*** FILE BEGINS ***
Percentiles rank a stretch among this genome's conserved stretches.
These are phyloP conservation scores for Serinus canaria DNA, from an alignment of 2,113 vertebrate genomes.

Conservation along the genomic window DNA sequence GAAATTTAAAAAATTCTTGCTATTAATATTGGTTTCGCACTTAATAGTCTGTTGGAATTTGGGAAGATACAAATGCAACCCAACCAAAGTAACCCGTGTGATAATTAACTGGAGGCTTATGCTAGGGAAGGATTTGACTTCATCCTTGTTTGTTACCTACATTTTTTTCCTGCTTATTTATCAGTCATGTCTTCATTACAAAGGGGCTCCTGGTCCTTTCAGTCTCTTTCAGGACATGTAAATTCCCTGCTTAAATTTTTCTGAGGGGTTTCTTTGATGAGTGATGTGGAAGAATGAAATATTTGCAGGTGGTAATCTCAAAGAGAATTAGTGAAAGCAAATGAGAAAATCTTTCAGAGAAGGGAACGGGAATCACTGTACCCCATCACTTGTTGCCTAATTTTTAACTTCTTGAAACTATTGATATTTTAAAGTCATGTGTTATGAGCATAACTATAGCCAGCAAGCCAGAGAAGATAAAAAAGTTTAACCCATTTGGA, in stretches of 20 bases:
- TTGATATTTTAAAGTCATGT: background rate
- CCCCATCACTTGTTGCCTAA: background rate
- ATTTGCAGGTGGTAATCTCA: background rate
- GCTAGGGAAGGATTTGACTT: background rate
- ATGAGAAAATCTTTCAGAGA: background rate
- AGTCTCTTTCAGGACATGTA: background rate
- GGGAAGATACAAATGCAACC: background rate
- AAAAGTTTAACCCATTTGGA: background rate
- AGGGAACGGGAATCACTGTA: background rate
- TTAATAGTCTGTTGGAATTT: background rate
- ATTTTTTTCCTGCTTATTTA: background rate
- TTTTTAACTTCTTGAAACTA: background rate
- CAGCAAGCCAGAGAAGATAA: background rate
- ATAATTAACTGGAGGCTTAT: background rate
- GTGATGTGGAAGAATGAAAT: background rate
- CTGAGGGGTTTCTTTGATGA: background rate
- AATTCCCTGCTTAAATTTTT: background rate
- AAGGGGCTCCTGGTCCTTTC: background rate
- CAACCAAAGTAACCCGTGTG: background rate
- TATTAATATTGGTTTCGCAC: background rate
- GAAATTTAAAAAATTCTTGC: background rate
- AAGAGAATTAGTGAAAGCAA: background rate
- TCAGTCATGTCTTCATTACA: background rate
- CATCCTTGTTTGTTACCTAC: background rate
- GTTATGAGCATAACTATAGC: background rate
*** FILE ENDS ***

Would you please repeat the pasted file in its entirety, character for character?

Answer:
Percentiles rank a stretch among this genome's conserved stretches.
These are phyloP conservation scores for Serinus canaria DNA, from an alignment of 2,113 vertebrate genomes.

Conservation along the genomic window DNA sequence GAAATTTAAAAAATTCTTGCTATTAATATTGGTTTCGCACTTAATAGTCTGTTGGAATTTGGGAAGATACAAATGCAACCCAACCAAAGTAACCCGTGTGATAATTAACTGGAGGCTTATGCTAGGGAAGGATTTGACTTCATCCTTGTTTGTTACCTACATTTTTTTCCTGCTTATTTATCAGTCATGTCTTCATTACAAAGGGGCTCCTGGTCCTTTCAGTCTCTTTCAGGACATGTAAATTCCCTGCTTAAATTTTTCTGAGGGGTTTCTTTGATGAGTGATGTGGAAGAATGAAATATTTGCAGGTGGTAATCTCAAAGAGAATTAGTGAAAGCAAATGAGAAAATCTTTCAGAGAAGGGAACGGGAATCACTGTACCCCATCACTTGTTGCCTAATTTTTAACTTCTTGAAACTATTGATATTTTAAAGTCATGTGTTATGAGCATAACTATAGCCAGCAAGCCAGAGAAGATAAAAAAGTTTAACCCATTTGGA, in stretches of 20 bases:
- TTGATATTTTAAAGTCATGT: background rate
- CCCCATCACTTGTTGCCTAA: background rate
- ATTTGCAGGTGGTAATCTCA: background rate
- GCTAGGGAAGGATTTGACTT: background rate
- ATGAGAAAATCTTTCAGAGA: background rate
- AGTCTCTTTCAGGACATGTA: background rate
- GGGAAGATACAAATGCAACC: background rate
- AAAAGTTTAACCCATTTGGA: background rate
- AGGGAACGGGAATCACTGTA: background rate
- TTAATAGTCTGTTGGAATTT: background rate
- ATTTTTTTCCTGCTTATTTA: background rate
- TTTTTAACTTCTTGAAACTA: background rate
- CAGCAAGCCAGAGAAGATAA: background rate
- ATAATTAACTGGAGGCTTAT: background rate
- GTGATGTGGAAGAATGAAAT: background rate
- CTGAGGGGTTTCTTTGATGA: background rate
- AATTCCCTGCTTAAATTTTT: background rate
- AAGGGGCTCCTGGTCCTTTC: background rate
- CAACCAAAGTAACCCGTGTG: background rate
- TATTAATATTGGTTTCGCAC: background rate
- GAAATTTAAAAAATTCTTGC: background rate
- AAGAGAATTAGTGAAAGCAA: background rate
- TCAGTCATGTCTTCATTACA: background rate
- CATCCTTGTTTGTTACCTAC: background rate
- GTTATGAGCATAACTATAGC: background rate